“Complete New Yorker” Crippleware Workaround

A while back I wrote a bit about “The Complete New Yorker” and some copyright issues. Well, apparently that’s not all that’s wrong with what should’ve be a landmark volume.

Boing Boing links to some solutions to the DVDs’ confusing “crippleware” that, among other things…

…requires you to waive your privacy rights to allow “the collection of your viewing information during your use of the Software and/or Content. Viewing information may include, without limitation, the time spent viewing specific pages, the order in which pages are viewed, the time of day pages are accessed, IP address and user ID. This viewing information may be linked to personally identifiable information, such as name or address and shared with third parties.”

And that’s not all.

The same terms-of-service grant you the right to make a backup copy for personal use, but the anti-copying technology prevents you from doing this…

The user-agreement says that if you don’t like this, you can return the set, but of course, every retailer has a policy of not accepting returns of opened software, and that includes the New Yorker. Naturally, you can’t read the agreement until you open the software and put the disc in your computer. Nice one.

Yeesh! What the hell is going on over at the ol’ monocle?!

Please note – I do not in any way suggest you disable their protections, but it’s nice to know you can.

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New Yorker Cartoonists’ Slippery Slope

OK, I’m all for thinking outside the box in growing a brand, but the upcoming “Humor on the Slopes Cartooning Festival” in Beaver Creek, Colorado might be a tad too odd.

The event, slated for Jan. 6-8, will feature six cartoonists from The New Yorker magazine on a visit to Beaver Creek. The cartoonists are some of the magazine’s best-known, including Harry Bliss, Matt Diffee, Ed Koren, Bob Mankoff, Victoria Roberts and Jack Zeigler.

Beaver Creek Resort’s COO, John Garnsey said…

…there’s a lot in common between the types of people who read The New Yorker and the guests the resort is seeking.

”The demographic is a great fit,” he said. “New York is a key market for us, but the magazine is also read internationally and world-wide.”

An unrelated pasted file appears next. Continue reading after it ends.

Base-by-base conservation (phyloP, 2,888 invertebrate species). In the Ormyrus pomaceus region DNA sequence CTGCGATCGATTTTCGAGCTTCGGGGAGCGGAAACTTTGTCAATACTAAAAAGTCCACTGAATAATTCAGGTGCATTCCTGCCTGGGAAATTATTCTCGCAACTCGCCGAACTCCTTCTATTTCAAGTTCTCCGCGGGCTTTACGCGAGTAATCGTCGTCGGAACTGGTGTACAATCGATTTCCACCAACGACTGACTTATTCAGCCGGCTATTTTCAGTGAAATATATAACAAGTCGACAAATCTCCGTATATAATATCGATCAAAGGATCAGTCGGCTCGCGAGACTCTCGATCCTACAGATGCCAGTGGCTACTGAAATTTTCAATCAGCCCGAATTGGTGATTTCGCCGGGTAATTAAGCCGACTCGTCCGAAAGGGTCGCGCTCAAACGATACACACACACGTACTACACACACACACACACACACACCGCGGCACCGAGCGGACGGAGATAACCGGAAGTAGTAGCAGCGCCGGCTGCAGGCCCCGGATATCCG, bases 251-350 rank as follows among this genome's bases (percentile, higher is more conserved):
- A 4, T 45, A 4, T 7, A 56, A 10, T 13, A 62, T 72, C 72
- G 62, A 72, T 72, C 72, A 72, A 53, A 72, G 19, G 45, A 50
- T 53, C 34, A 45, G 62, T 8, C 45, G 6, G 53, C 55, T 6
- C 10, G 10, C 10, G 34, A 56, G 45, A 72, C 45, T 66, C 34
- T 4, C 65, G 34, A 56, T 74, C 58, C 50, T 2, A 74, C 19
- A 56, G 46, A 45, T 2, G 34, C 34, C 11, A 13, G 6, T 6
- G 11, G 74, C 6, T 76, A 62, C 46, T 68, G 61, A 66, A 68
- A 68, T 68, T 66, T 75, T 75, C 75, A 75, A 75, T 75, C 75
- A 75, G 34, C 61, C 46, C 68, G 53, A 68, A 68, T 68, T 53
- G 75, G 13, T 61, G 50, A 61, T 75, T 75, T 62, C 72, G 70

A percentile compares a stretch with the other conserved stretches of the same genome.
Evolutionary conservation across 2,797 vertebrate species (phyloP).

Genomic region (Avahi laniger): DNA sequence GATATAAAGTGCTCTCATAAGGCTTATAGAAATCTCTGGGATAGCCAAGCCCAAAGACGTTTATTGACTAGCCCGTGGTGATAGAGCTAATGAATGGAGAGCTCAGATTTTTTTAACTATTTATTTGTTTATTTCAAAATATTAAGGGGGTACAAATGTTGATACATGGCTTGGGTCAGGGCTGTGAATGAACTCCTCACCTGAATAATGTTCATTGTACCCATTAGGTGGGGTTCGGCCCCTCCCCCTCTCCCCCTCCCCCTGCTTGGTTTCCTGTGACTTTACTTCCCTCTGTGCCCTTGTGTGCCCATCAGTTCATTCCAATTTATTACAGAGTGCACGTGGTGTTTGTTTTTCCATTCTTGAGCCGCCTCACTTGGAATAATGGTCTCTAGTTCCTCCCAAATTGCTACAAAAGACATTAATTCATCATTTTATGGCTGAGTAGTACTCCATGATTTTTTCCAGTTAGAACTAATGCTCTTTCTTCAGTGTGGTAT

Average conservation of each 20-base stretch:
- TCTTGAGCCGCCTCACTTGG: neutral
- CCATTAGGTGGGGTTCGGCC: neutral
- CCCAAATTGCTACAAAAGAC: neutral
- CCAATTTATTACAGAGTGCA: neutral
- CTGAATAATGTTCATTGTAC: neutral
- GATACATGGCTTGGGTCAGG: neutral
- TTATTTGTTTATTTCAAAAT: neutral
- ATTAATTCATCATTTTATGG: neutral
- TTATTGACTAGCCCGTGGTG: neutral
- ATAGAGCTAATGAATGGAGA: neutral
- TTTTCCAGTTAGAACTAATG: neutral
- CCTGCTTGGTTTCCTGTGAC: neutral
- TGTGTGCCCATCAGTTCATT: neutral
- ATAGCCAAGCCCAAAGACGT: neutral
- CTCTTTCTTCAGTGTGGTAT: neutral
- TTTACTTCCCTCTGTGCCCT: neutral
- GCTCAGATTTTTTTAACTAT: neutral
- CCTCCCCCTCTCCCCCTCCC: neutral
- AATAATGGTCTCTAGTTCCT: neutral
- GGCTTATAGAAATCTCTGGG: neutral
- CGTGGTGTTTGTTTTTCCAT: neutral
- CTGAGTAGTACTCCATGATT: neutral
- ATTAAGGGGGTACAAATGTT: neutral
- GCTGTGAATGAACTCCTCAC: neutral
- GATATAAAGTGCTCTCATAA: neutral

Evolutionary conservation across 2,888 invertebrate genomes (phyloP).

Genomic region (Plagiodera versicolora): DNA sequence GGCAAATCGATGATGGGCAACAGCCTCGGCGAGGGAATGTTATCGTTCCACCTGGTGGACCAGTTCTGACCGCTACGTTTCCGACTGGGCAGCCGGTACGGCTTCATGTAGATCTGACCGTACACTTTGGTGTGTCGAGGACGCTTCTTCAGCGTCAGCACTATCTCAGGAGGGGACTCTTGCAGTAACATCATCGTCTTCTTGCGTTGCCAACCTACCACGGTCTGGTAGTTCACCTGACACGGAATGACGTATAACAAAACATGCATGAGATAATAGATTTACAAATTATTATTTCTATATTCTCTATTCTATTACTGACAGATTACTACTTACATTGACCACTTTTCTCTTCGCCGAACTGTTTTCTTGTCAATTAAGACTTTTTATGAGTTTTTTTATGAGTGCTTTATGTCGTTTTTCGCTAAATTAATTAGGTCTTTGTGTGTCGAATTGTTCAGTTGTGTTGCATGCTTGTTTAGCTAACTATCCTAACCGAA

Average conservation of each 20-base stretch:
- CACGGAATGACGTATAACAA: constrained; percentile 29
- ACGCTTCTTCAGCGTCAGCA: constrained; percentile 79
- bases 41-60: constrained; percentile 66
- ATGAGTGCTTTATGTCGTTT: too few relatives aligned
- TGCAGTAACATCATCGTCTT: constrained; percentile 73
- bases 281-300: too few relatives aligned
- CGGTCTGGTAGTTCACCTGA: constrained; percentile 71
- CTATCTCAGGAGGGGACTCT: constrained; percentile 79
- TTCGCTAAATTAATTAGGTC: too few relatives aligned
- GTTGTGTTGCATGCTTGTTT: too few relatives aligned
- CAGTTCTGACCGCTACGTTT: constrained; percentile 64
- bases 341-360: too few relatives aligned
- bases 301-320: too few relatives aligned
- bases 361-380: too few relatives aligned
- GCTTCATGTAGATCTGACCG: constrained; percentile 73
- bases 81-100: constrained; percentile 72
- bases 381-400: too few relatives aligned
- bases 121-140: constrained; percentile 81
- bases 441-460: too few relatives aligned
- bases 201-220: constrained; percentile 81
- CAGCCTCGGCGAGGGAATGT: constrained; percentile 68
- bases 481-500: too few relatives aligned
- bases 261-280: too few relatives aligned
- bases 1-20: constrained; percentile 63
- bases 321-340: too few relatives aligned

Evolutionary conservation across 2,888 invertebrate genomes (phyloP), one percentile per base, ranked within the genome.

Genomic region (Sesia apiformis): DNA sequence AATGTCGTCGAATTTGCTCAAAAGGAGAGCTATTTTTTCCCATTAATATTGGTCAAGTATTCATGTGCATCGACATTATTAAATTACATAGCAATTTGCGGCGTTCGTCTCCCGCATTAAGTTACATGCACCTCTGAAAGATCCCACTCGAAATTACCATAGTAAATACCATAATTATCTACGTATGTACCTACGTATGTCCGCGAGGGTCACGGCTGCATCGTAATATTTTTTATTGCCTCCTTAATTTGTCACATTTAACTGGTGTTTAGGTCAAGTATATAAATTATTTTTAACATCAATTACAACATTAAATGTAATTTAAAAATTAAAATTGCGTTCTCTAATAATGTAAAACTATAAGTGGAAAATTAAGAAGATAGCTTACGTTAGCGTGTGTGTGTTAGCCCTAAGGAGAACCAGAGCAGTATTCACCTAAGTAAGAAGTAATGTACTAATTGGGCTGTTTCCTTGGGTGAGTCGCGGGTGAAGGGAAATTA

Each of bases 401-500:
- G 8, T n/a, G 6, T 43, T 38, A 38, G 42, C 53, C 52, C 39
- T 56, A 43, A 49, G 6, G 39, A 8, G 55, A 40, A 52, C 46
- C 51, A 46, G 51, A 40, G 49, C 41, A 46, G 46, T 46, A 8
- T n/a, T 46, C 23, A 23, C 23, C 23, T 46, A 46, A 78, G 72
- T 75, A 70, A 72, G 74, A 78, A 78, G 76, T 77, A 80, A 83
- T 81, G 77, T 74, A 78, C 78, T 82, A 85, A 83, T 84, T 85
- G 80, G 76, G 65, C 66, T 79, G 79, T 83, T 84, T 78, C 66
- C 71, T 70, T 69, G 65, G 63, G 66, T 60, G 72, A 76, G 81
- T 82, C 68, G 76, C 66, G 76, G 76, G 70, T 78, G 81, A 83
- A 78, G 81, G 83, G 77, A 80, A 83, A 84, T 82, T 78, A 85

Then again, they’re all being paid to play in the snow while I’m getting ready to shovel it.


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“Complete New Yorker” Sets Dangerous Precedent

This is all over the blogosphere today re: “The Complete New Yorker”:

The WSJ reports that…

“…when a magazine wants to republish a free-lance work in a new and different format, the free-lancer must be compensated accordingly, two more-recent court rulings have found. That means when republishing articles on DVD or other digital formats, magazines must pay free-lancers again, get their permission to republish free — or preserve the original print context. The New Yorker’s solution was to scan the original magazine pages onto DVDs.”

So as long as they scan in the entire page, they don’t have to pay for further usage.

Methinks the monocle is biting the hand that fed it; not to mention the possible implications for Google’s recent en masse book scanning.

It’s a scary time to be providing content…

(Thanks be to Comics Reporter and Boing Boing.)

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Best Mailbox Yet!

Yes, grab some pretzels and a Shasta ’cause it’s time for more Andertoons mailbox!

(Note – Names have not been included, but the quotes themselves are exactly what I received, minus the bold formatting.)

hello how are u i am fine

also fine c ya

hello u have great cartoons, you are very talinted. your cartoons are funny and set the right example toward others, from ur 13 year old friend

Honestly, this is a nice change of pace. I’m not sure even I would follow my example, but thanks for the kudos.

I was wondering if you took advertisements on your blog site. My agency represents the New Yorker and would like to perhaps put up some banner ads on your site. When you get a chance let me know if you accept ads, and if so what the pricing is like. Thanks!

OK, this has gotta be a combination of the most flattering and most ironic email I’ve gotten thus far.

The New Yorker has never been wild about my cartoons, in fact they hardly ever even bother to send a rejection, (Wait, maybe they’ve all been published and there’s some bookkeeping snafu! Note to self: check back issues…) so the prospect of them ponying up some cash is attractive, but then again, this is a chance to reject The New Yorker! I mean how many cartoonists are given this opportunity!?

After a few days, some emails back and forth, and close examination with my monocle, I’ve decided to decline their offer.

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